Living in Two Worlds: On Being a Social Chameleon With Asperger’s

Living in Two Worlds: On Being a Social Chameleon With Asperger’s
The book is a memoir detailing life growing up on the autism spectrum.


It’s a cloudy day out. I follow Corey and a few other boys over to the side of the school where some of the kids race the buses as they come in, dropping more kids off.  Corey and his friends are pushing each other, playing a game of cops and robbers. I saw something like this on TV once. This is where the good cop who pretends he’s a bad guy takes the criminal and presses him for information.

I take Corey by the front of his leather jacket with all of my strength and push him up against the wall. He moves a lot easier than I thought he would and when he hits the wall his eyes look a lot bigger than normal.

I look away into the window we are near, and I see my speech therapist, Mrs. M, sitting at her desk and eating. It’s weird to see teachers eating; they have lunch but no recess. I shake Corey a little bit, and I realize Mrs. M is standing up.

I know this moment. This is how I felt in the instant I pushed my sister while we were jumping on the bed. She was flying through the air and I realized there was nothing I could do about it. I threw my hands up and screamed in anticipation of Laura’s crying, Mom’s yelling. Mrs. M is moving her finger back and forth at me. She’s coming to the window.

We run. I don’t want to get into trouble. I can’t get into trouble. My friend Cam and I run up the stairs to the jungle gym and across the swinging bridge. Just before the curving metal slide, we duck. The boards are very close together here, and I don’t think Mrs. M can see us.

“Can she see us?” I ask Cam.

“I don’t know.”

I don’t like hiding.  I peer through a crack to see Mrs. M and a recess monitor walking around and looking. They are below us. I can’t believe she doesn’t see us.

“Should we go down?” Cam asks.

“No!” I whisper.

Strange using my indoor voice outside. But I look again and they’re still standing down there, looking up. I can’t just sit here like this. So I slide down.

“There you are!” Mrs. M comes shouting towards me. Her hair is short like Mom’s but she’s taller and scarier.

“Why were you doing that to Corey? That’s not nice.”

“We were just…I was playing…” The sun is coming out and pointing down right on me.

“Well it didn’t look like you were playing. It looked like you were hurting him!”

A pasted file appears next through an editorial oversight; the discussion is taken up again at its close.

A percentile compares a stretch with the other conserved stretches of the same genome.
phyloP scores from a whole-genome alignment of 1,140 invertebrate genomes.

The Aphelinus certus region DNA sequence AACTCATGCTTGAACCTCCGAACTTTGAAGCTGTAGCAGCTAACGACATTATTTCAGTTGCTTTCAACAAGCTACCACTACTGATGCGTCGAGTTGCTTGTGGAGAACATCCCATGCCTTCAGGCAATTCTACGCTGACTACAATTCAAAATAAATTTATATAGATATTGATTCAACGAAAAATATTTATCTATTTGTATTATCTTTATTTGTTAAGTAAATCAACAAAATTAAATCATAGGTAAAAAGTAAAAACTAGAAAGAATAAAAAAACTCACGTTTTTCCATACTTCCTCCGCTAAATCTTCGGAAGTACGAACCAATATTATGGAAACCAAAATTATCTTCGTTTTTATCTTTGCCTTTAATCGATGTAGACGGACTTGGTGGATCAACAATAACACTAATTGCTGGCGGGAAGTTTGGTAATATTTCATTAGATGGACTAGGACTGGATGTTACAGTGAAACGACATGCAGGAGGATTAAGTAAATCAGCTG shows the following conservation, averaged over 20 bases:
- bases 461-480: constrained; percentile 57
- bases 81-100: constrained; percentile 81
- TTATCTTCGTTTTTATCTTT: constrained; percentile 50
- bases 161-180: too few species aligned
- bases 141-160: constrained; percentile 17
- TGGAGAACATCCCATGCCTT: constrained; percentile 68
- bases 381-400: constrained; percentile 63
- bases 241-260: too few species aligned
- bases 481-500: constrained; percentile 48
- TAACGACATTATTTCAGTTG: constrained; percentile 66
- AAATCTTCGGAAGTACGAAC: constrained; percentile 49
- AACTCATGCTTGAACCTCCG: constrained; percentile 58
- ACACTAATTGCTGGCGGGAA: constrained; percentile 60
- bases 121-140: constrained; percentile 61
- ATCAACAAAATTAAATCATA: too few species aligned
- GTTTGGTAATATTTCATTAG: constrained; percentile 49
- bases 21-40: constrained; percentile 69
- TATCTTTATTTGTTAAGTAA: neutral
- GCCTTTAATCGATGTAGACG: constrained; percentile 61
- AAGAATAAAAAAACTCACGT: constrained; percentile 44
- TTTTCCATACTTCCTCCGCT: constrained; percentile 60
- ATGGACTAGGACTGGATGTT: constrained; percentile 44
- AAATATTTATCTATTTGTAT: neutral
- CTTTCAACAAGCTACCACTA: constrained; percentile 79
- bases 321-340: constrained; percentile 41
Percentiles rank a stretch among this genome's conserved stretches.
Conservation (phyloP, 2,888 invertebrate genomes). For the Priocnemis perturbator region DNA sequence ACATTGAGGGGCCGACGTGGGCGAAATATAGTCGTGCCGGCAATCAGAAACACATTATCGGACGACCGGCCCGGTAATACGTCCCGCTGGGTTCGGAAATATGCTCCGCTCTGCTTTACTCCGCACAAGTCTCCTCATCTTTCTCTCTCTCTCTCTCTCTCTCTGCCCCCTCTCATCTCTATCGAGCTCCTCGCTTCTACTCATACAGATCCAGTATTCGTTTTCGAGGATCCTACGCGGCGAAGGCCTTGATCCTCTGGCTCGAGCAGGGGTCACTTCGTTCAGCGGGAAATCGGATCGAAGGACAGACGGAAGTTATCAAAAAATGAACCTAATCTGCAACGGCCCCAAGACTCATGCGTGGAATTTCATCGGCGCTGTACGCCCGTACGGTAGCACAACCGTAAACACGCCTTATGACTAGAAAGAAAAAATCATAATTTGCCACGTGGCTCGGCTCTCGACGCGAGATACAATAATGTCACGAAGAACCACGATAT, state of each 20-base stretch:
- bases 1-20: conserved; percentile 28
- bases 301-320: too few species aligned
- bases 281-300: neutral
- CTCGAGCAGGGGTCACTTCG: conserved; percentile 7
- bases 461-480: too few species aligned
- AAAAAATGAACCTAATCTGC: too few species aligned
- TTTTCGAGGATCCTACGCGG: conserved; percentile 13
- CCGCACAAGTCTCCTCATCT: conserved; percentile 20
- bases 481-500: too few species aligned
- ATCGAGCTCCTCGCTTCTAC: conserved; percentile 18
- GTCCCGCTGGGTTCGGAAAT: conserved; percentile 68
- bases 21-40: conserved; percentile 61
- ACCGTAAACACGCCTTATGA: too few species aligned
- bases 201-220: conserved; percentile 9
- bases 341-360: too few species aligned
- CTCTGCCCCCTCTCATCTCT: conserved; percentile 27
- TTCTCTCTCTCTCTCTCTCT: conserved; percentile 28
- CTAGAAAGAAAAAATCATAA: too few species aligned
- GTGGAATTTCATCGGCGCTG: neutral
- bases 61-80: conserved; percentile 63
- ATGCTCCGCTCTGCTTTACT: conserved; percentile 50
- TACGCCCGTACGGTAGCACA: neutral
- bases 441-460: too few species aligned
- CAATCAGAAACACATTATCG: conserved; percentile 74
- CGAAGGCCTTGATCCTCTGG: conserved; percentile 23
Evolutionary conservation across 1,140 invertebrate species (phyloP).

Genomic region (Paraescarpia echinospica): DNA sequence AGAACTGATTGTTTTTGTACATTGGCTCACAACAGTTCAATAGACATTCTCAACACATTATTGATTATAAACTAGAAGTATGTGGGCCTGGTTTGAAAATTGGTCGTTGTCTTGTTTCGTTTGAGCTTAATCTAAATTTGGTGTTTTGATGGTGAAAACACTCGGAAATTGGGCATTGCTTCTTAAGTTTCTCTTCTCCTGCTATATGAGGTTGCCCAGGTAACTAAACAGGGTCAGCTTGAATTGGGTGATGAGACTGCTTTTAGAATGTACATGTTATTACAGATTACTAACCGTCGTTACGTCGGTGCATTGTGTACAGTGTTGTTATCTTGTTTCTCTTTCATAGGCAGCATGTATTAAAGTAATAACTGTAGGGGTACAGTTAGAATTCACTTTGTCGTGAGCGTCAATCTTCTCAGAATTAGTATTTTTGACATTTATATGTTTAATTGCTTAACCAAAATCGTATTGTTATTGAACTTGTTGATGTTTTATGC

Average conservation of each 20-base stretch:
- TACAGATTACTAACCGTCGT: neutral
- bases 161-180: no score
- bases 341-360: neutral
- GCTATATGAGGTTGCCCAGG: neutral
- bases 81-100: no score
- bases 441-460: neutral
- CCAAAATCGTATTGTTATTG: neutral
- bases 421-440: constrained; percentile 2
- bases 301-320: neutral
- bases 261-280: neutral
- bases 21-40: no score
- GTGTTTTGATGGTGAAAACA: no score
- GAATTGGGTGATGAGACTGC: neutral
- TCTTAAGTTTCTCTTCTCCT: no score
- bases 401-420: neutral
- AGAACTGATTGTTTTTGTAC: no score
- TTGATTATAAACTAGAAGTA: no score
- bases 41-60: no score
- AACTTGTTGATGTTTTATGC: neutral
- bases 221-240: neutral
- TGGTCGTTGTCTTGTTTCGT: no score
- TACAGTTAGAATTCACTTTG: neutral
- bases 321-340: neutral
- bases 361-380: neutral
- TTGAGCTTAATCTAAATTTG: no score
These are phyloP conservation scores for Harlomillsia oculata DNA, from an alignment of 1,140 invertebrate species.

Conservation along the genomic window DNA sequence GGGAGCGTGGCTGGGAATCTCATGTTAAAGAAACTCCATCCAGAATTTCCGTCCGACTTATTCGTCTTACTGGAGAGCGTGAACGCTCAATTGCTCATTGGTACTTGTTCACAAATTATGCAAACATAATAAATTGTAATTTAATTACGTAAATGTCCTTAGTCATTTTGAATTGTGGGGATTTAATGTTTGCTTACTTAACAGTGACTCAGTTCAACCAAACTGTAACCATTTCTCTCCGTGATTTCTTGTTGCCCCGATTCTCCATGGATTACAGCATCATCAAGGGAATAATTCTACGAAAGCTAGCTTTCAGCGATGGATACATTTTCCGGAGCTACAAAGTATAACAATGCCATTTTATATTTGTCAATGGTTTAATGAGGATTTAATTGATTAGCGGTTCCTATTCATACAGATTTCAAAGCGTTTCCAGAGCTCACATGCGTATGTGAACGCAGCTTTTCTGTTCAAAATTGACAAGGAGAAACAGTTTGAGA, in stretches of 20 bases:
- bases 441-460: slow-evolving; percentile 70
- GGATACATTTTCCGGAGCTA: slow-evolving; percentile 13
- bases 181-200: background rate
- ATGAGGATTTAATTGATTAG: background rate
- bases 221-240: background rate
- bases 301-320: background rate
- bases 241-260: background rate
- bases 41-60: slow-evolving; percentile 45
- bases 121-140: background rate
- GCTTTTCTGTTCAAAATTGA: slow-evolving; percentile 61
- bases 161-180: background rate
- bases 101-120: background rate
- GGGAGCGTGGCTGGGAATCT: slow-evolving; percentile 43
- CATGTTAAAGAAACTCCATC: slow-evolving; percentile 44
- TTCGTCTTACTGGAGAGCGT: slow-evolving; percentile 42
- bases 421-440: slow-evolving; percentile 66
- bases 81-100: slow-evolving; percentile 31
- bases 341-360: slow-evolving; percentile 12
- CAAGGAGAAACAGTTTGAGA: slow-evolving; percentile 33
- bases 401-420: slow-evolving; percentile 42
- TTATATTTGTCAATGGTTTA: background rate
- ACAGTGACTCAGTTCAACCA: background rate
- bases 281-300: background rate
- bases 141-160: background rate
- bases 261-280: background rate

I try to tell her, but my words come out wrong, too fast, and in chunks. I am getting into trouble. My ears get warmer and I have to squint because of the sun.

Later, at home, when my eyes and nose stop running, mom sits with me, explaining. “Dylan, I’m not mad anymore. You’re not going to get into trouble. You apologized to Corey, right?”

“Yes I did.” “Okay. Maybe you shouldn’t play detective for a little—” “Cops and robbers.” “Dylan, you’re interrupting.”


Sometimes I remember to wait my turn, and sometimes I don’t. Sometimes what I have to say feels too important, like when I need to correct them. I’ll still interrupt even through college, raising my hand and considering what I have to say next rather than listening to what someone else is saying. I will wonder if I have actually improved or changed slightly. Maybe I will have just learned how to hide better.

“Maybe you should find other games to play besides cops and robbers. I know you didn’t mean to scare Corey and you didn’t want to hurt him. But Mrs. M didn’t know that. She claims it looked like you were mad at him.” “I wasn’t. I told her that. Corey wasn’t even hurt.” “I know. Dylan, you’re bigger than the other kids. It would be very easy for you to hurt them accidentally.”

I tell her “okay” and look down. This reminds me of the time I saw the obese man in the hospital and announced in front of my occupational therapist Eileen that he was fat. As for now, Mom doesn’t seem to be too upset, and since I didn’t hurt anyone, I won’t get into trouble at school.


Dr. Bruno Bettelheim was the one to coin the term “refrigerator mother” from Freudian theory.  The basic assumption was that the autism and the misbehavior that went along with it were the results of bad parenting.  Kanner himself disregarded the theory, as did others such as Richard Pollack with his book The Creation of Dr. B.

Though the theory was popular through the 1970s, and has largely been debunked, it is unreasonable to think that parents of autistic children don’t feel blame. The truth is they feel blame even when they shouldn’t have to, especially when faced with criticism.

My mother and I were walking through the grocery store (I must have been around four or five) and we came to the broccoli.  I was convinced that I liked broccoli because it was my favorite color: green.  But what I repeatedly failed to remember was that the texture of the broccoli horrified me; I would often spit it right out.  This day, my mother was adamant.  No, I couldn’t have any broccoli. I stomped and begged, yet she kept saying “no.”  Just as she told me that I could instead have one of the free cookies the store offered, an elderly woman walked by.  Not having understood the particulars of the situation, this woman gave my mother hell for denying me healthy food.